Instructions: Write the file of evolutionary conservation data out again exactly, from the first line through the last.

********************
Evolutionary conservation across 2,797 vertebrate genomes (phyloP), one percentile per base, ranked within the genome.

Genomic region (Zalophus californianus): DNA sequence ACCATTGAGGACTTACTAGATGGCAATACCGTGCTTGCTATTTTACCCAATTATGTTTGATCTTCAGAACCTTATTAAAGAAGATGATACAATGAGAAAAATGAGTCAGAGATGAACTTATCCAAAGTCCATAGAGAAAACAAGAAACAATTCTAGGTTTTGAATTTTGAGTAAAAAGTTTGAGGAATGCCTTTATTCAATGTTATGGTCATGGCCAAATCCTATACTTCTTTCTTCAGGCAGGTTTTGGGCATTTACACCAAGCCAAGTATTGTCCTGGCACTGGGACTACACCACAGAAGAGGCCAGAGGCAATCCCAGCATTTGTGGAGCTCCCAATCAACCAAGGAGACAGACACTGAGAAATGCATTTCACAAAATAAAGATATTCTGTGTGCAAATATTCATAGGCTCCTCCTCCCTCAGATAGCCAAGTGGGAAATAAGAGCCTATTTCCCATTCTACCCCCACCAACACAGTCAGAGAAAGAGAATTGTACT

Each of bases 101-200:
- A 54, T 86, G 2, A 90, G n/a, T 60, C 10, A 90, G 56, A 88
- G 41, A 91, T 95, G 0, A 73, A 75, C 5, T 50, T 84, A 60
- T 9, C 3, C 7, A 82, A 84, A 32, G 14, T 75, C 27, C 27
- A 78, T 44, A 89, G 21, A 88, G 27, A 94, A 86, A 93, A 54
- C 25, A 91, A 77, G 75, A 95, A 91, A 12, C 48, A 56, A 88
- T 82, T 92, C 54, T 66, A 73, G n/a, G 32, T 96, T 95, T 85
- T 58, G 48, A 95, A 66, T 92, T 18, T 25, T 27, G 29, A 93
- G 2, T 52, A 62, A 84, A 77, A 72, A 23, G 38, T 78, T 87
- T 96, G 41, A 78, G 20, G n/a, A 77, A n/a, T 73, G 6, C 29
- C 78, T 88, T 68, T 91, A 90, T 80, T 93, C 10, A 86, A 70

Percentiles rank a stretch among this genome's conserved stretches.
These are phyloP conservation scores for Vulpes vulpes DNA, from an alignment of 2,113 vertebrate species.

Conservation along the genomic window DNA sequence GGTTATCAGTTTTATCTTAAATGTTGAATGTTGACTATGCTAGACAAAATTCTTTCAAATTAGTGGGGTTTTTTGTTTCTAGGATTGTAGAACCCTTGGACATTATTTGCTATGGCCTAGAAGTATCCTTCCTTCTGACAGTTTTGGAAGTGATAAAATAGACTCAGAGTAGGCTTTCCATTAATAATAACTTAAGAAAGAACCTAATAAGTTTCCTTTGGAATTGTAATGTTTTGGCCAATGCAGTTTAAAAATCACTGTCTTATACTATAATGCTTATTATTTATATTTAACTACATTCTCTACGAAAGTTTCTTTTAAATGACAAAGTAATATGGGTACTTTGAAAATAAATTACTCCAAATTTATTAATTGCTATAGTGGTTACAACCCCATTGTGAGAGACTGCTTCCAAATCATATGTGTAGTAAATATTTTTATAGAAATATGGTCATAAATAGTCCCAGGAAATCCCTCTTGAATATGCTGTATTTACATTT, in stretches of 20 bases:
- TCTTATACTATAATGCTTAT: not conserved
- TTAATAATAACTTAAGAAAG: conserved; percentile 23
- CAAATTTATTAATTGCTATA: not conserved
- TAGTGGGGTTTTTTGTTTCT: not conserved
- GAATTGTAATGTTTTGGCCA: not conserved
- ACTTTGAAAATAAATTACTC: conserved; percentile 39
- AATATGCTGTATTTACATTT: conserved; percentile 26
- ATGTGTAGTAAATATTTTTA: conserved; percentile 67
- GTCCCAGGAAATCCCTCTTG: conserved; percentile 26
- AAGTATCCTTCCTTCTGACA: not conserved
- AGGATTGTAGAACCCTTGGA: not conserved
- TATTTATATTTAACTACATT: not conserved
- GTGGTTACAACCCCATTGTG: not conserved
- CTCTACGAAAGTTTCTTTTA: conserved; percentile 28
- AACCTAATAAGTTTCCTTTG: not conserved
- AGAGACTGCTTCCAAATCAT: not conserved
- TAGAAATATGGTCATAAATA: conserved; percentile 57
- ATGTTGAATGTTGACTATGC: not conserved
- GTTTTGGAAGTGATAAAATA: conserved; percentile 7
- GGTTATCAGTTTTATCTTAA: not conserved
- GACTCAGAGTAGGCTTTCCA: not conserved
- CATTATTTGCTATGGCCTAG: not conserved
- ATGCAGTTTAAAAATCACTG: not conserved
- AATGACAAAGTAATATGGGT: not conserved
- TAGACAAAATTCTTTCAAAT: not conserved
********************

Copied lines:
Evolutionary conservation across 2,797 vertebrate genomes (phyloP), one percentile per base, ranked within the genome.

Genomic region (Zalophus californianus): DNA sequence ACCATTGAGGACTTACTAGATGGCAATACCGTGCTTGCTATTTTACCCAATTATGTTTGATCTTCAGAACCTTATTAAAGAAGATGATACAATGAGAAAAATGAGTCAGAGATGAACTTATCCAAAGTCCATAGAGAAAACAAGAAACAATTCTAGGTTTTGAATTTTGAGTAAAAAGTTTGAGGAATGCCTTTATTCAATGTTATGGTCATGGCCAAATCCTATACTTCTTTCTTCAGGCAGGTTTTGGGCATTTACACCAAGCCAAGTATTGTCCTGGCACTGGGACTACACCACAGAAGAGGCCAGAGGCAATCCCAGCATTTGTGGAGCTCCCAATCAACCAAGGAGACAGACACTGAGAAATGCATTTCACAAAATAAAGATATTCTGTGTGCAAATATTCATAGGCTCCTCCTCCCTCAGATAGCCAAGTGGGAAATAAGAGCCTATTTCCCATTCTACCCCCACCAACACAGTCAGAGAAAGAGAATTGTACT

Each of bases 101-200:
- A 54, T 86, G 2, A 90, G n/a, T 60, C 10, A 90, G 56, A 88
- G 41, A 91, T 95, G 0, A 73, A 75, C 5, T 50, T 84, A 60
- T 9, C 3, C 7, A 82, A 84, A 32, G 14, T 75, C 27, C 27
- A 78, T 44, A 89, G 21, A 88, G 27, A 94, A 86, A 93, A 54
- C 25, A 91, A 77, G 75, A 95, A 91, A 12, C 48, A 56, A 88
- T 82, T 92, C 54, T 66, A 73, G n/a, G 32, T 96, T 95, T 85
- T 58, G 48, A 95, A 66, T 92, T 18, T 25, T 27, G 29, A 93
- G 2, T 52, A 62, A 84, A 77, A 72, A 23, G 38, T 78, T 87
- T 96, G 41, A 78, G 20, G n/a, A 77, A n/a, T 73, G 6, C 29
- C 78, T 88, T 68, T 91, A 90, T 80, T 93, C 10, A 86, A 70

Percentiles rank a stretch among this genome's conserved stretches.
These are phyloP conservation scores for Vulpes vulpes DNA, from an alignment of 2,113 vertebrate species.

Conservation along the genomic window DNA sequence GGTTATCAGTTTTATCTTAAATGTTGAATGTTGACTATGCTAGACAAAATTCTTTCAAATTAGTGGGGTTTTTTGTTTCTAGGATTGTAGAACCCTTGGACATTATTTGCTATGGCCTAGAAGTATCCTTCCTTCTGACAGTTTTGGAAGTGATAAAATAGACTCAGAGTAGGCTTTCCATTAATAATAACTTAAGAAAGAACCTAATAAGTTTCCTTTGGAATTGTAATGTTTTGGCCAATGCAGTTTAAAAATCACTGTCTTATACTATAATGCTTATTATTTATATTTAACTACATTCTCTACGAAAGTTTCTTTTAAATGACAAAGTAATATGGGTACTTTGAAAATAAATTACTCCAAATTTATTAATTGCTATAGTGGTTACAACCCCATTGTGAGAGACTGCTTCCAAATCATATGTGTAGTAAATATTTTTATAGAAATATGGTCATAAATAGTCCCAGGAAATCCCTCTTGAATATGCTGTATTTACATTT, in stretches of 20 bases:
- TCTTATACTATAATGCTTAT: not conserved
- TTAATAATAACTTAAGAAAG: conserved; percentile 23
- CAAATTTATTAATTGCTATA: not conserved
- TAGTGGGGTTTTTTGTTTCT: not conserved
- GAATTGTAATGTTTTGGCCA: not conserved
- ACTTTGAAAATAAATTACTC: conserved; percentile 39
- AATATGCTGTATTTACATTT: conserved; percentile 26
- ATGTGTAGTAAATATTTTTA: conserved; percentile 67
- GTCCCAGGAAATCCCTCTTG: conserved; percentile 26
- AAGTATCCTTCCTTCTGACA: not conserved
- AGGATTGTAGAACCCTTGGA: not conserved
- TATTTATATTTAACTACATT: not conserved
- GTGGTTACAACCCCATTGTG: not conserved
- CTCTACGAAAGTTTCTTTTA: conserved; percentile 28
- AACCTAATAAGTTTCCTTTG: not conserved
- AGAGACTGCTTCCAAATCAT: not conserved
- TAGAAATATGGTCATAAATA: conserved; percentile 57
- ATGTTGAATGTTGACTATGC: not conserved
- GTTTTGGAAGTGATAAAATA: conserved; percentile 7
- GGTTATCAGTTTTATCTTAA: not conserved
- GACTCAGAGTAGGCTTTCCA: not conserved
- CATTATTTGCTATGGCCTAG: not conserved
- ATGCAGTTTAAAAATCACTG: not conserved
- AATGACAAAGTAATATGGGT: not conserved
- TAGACAAAATTCTTTCAAAT: not conserved